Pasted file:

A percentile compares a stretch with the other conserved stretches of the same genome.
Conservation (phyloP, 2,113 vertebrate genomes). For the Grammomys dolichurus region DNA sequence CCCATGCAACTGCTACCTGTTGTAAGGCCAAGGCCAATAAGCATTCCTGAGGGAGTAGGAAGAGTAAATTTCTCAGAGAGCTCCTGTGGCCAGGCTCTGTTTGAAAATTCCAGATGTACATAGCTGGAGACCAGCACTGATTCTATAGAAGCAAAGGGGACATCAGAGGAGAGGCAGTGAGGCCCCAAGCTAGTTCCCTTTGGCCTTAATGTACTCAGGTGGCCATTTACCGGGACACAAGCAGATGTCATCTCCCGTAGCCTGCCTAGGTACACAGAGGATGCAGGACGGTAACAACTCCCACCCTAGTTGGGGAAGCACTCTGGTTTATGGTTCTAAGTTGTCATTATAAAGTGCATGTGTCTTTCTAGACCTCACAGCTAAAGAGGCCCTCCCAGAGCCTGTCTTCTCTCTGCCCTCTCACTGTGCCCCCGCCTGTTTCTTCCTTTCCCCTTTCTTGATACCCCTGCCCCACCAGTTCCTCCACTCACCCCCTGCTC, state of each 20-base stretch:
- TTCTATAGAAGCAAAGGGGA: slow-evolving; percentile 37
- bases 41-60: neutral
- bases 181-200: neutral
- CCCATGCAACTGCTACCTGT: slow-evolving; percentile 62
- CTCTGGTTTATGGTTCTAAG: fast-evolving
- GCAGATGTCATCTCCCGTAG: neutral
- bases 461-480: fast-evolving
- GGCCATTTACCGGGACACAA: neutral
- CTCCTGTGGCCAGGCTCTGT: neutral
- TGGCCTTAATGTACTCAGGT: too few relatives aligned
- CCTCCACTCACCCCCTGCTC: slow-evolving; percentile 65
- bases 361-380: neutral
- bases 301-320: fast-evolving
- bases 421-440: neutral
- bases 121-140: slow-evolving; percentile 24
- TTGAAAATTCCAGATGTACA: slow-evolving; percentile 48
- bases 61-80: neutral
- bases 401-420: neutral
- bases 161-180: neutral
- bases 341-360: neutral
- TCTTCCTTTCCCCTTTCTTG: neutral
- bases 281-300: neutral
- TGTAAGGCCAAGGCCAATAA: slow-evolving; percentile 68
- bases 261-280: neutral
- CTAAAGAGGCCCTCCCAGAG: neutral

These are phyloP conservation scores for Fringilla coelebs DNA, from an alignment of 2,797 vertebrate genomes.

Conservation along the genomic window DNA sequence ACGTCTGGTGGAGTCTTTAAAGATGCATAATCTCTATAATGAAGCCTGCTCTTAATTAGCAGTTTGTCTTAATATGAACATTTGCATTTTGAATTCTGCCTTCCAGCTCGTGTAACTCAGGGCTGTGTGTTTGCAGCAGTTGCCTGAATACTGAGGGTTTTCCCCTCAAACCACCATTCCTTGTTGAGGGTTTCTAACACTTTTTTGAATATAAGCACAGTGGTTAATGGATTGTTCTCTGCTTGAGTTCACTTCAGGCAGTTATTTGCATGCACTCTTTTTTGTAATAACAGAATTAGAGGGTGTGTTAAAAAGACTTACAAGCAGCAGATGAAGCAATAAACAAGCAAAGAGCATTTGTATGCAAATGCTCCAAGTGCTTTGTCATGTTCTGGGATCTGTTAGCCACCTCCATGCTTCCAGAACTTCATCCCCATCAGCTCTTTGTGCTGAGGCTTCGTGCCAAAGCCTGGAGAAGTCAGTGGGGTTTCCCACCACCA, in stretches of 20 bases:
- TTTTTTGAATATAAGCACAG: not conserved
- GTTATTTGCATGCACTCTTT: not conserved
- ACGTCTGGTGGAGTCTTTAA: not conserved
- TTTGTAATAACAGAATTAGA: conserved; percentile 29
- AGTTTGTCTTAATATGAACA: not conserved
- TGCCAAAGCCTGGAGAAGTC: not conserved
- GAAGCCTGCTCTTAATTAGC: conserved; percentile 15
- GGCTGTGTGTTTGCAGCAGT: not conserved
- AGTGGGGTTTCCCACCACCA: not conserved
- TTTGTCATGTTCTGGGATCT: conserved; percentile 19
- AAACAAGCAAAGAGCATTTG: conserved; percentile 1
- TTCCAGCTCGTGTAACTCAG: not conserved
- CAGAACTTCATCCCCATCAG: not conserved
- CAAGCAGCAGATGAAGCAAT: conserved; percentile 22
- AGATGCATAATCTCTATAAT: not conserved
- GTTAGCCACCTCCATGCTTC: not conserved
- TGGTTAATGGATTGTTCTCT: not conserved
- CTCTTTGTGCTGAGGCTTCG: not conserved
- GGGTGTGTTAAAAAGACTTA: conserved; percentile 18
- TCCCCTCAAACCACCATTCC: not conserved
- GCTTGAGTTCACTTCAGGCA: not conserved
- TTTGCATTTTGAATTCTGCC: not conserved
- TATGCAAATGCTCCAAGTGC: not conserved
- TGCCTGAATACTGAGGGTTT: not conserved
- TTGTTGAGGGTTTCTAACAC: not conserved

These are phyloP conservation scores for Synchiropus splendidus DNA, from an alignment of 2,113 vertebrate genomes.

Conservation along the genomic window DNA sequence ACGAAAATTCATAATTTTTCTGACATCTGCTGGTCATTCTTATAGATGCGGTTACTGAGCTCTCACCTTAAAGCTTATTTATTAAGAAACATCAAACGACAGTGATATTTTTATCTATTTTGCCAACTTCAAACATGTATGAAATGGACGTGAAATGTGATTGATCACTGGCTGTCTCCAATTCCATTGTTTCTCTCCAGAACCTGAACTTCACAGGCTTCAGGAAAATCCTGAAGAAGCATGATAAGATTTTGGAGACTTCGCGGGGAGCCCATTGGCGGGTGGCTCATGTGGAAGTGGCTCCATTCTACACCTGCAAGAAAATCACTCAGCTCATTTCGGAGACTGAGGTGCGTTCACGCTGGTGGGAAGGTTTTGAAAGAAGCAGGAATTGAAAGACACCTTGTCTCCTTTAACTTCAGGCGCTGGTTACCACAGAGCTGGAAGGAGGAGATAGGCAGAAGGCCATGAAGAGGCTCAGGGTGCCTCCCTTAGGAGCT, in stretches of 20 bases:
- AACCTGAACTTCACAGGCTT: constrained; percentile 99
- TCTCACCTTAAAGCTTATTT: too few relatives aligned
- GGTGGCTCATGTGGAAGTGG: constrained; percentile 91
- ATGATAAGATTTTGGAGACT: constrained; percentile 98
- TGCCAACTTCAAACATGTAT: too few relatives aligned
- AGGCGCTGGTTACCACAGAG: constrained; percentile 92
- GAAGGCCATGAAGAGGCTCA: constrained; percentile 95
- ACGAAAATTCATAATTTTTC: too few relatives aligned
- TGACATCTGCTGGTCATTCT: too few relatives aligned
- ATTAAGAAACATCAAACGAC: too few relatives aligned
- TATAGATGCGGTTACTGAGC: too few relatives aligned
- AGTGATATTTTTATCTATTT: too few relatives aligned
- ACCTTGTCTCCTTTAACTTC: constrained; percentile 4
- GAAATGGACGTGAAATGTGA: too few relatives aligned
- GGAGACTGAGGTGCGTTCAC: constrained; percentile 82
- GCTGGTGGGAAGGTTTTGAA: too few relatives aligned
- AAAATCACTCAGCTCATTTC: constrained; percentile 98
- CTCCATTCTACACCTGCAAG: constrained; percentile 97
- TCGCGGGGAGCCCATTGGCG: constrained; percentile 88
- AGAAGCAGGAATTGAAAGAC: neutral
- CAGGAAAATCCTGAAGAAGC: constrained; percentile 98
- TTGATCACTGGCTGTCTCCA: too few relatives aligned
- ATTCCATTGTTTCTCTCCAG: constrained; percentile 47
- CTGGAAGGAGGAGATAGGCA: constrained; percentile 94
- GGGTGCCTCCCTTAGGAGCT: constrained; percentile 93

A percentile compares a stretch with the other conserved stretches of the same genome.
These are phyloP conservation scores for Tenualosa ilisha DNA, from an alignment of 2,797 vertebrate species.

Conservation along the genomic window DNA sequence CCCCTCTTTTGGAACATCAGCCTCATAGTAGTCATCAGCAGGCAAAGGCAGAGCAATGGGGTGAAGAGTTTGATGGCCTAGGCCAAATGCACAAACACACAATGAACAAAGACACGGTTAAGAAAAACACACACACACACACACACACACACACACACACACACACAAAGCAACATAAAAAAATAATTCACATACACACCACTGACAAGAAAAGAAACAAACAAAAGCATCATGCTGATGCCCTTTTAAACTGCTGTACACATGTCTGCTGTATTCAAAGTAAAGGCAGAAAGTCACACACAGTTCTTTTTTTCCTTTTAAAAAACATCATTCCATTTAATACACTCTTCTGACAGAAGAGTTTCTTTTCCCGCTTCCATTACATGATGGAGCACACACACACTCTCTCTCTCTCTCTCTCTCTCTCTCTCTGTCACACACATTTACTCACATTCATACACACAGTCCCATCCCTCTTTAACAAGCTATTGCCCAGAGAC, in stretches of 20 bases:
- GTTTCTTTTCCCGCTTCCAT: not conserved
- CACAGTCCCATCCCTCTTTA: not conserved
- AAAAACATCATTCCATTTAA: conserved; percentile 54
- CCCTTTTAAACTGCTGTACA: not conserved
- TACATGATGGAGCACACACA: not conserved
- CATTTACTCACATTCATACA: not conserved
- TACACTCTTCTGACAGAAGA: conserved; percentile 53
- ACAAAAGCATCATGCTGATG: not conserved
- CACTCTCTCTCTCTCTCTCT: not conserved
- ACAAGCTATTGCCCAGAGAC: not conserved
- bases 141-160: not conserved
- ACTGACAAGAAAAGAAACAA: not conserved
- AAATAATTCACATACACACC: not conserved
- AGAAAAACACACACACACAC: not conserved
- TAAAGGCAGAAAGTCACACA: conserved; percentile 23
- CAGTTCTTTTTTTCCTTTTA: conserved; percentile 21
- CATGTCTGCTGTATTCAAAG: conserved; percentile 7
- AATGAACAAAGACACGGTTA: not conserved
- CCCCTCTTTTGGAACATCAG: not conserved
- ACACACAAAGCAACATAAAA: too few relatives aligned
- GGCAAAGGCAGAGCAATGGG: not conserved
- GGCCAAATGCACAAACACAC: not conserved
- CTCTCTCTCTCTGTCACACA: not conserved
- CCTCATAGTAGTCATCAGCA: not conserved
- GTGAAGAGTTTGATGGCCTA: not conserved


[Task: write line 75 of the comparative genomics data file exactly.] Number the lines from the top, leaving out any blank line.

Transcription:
- TCGCGGGGAGCCCATTGGCG: constrained; percentile 88